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Why is there no mention of white U.S. men trafficking women and girls in the U.S.? Why aren't connections made between women and girls trafficked in the U.S. and women and girls trafficked internationally? Rape is a weapon men use against women. It is not a product of other conflicts. It is the defining feature of THE conflict of men's war against women. Why no mention of that war in those terms? When I say "THE conflict" I don't mean there's only one. I mean the one that the U.S. media refuses to name, is the war that men wage, as men, against women and girls because they are women and girls.
Around the world, in many places, but not all places, women and girls are sexxxualised, harassed, incested, molested, pimped, procured, beaten, raped, and enslaved. Around the world in many places, U.S. white het men travel to have unlawful sex with nine, eight, and seven year old girls and will not ever face one day in prison for doing so. In the U.S., white het men will rape one in four women, nationally, but one in three women among American Indians. At least 80% of the rapists of American Indian women are white men who do so knowing they will face no days in jail for committing such racist-misogynist atrocities.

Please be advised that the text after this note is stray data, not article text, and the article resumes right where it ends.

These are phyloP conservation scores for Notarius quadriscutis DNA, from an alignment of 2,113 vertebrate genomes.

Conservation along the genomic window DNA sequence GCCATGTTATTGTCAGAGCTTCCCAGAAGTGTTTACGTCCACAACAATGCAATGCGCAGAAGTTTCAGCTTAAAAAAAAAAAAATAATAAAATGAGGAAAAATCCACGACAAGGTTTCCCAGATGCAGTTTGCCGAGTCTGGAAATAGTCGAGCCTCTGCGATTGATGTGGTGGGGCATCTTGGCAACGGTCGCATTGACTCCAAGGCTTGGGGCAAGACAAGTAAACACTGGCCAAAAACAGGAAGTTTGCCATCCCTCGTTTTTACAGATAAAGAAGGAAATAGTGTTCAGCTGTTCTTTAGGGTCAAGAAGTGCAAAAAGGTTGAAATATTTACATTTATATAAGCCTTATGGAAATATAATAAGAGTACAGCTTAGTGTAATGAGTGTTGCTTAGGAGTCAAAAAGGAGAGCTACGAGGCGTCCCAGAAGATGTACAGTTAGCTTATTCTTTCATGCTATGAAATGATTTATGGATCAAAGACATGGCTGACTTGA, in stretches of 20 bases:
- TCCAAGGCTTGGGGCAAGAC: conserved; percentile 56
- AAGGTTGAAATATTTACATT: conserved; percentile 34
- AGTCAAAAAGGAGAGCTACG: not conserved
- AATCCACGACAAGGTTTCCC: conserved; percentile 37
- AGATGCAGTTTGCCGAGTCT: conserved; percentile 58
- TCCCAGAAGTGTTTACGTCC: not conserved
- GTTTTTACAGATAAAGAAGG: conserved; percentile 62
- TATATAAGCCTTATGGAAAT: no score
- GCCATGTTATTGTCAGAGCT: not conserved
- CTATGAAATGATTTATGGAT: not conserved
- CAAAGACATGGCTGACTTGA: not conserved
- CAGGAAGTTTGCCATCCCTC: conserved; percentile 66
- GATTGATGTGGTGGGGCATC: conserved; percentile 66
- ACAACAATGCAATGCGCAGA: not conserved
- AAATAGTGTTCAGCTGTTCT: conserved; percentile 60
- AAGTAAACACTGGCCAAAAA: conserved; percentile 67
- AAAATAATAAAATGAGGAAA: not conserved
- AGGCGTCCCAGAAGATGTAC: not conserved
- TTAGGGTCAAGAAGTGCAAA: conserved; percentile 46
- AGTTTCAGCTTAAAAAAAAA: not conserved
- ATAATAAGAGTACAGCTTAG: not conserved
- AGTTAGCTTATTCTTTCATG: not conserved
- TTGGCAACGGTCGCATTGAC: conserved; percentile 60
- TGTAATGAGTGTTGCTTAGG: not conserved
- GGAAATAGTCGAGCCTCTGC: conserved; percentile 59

Across the U.S., and elsewhere, men rape their daughters, step-daughters, the daughters of their girlfriends or wives, the daughters of neighbors, and the female friends of their daughters. Why is this not understood as part of the problem of men's war against girls and women? A percentage--who knows what percent--of those girls who are raped at home will run away, and on the streets waiting for them will be pimps and procurers, eager to season them to be prostitutes. This happens in many countries internationally.
Among that population of girls raped at home who are runaways, who are pimped and procured, a percentage--I don't know what percent--will show up in pornography videos and still images with their legs spread for het male viewers to consume as if her open legs didn't tell a story of rape that is on-going. Are men--all the many millions of normal het men who consume pornography, really so callous and inhumane as to not notice an atrocity when it is staring them in the face?
Among that population of girls and women in prostitution and pornography, some will be trafficked, bought and sold into slavery and sexual servitude. This happens to First, Second, Third, and Fourth World women.
What women also face is the patriarchal nature of capitalism and white supremacy, militarism and law, religious teachings and medical invasions. Across the globe, women who are good parents will lose their children to men who are batterers and rapists because the courtrooms where a percent of these women get to testify are told by their attorneys not to mention the violence they experienced by the childrens' fathers. And the judges and juries don't want to know either. They want, instead, to believe the men who beat and otherwise terrorise women and children domestically. And they do. And so women lose their children to rapists, batterers, and incest perpetrators. It happens often. We can leap around from the U.S. to the UK to Australia and see it happening. And in many other countries too.